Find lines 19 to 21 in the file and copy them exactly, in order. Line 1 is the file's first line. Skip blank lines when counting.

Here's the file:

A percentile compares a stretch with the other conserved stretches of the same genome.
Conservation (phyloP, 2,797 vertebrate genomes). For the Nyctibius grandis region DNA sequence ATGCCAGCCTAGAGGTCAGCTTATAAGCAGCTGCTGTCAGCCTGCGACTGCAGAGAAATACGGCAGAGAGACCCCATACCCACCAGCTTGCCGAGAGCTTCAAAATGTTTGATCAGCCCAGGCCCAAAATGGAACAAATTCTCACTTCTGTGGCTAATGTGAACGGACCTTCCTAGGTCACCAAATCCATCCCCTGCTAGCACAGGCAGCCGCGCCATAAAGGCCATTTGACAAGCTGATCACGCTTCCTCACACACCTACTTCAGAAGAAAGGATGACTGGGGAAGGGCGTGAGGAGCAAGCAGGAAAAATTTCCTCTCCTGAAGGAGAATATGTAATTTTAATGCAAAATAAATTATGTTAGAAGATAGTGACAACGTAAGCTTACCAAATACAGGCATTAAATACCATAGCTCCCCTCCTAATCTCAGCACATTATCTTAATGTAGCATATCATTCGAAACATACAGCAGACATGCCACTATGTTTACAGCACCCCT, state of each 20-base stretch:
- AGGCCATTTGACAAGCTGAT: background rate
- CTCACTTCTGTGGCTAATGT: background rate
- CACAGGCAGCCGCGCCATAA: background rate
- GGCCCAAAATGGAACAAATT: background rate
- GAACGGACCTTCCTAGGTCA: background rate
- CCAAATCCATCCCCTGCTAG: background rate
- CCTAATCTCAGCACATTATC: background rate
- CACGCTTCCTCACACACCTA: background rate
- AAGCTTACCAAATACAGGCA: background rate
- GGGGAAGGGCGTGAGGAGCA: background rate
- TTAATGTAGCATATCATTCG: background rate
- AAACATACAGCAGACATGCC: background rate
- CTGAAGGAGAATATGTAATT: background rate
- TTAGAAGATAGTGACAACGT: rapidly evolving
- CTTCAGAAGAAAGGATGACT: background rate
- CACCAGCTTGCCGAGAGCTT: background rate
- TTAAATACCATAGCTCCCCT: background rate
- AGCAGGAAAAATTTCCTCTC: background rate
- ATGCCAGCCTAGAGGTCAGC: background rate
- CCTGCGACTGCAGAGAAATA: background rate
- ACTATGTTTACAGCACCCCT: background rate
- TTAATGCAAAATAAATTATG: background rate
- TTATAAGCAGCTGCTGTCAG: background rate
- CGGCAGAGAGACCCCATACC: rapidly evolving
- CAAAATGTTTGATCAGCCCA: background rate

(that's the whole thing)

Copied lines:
- TTAAATACCATAGCTCCCCT: background rate
- AGCAGGAAAAATTTCCTCTC: background rate
- ATGCCAGCCTAGAGGTCAGC: background rate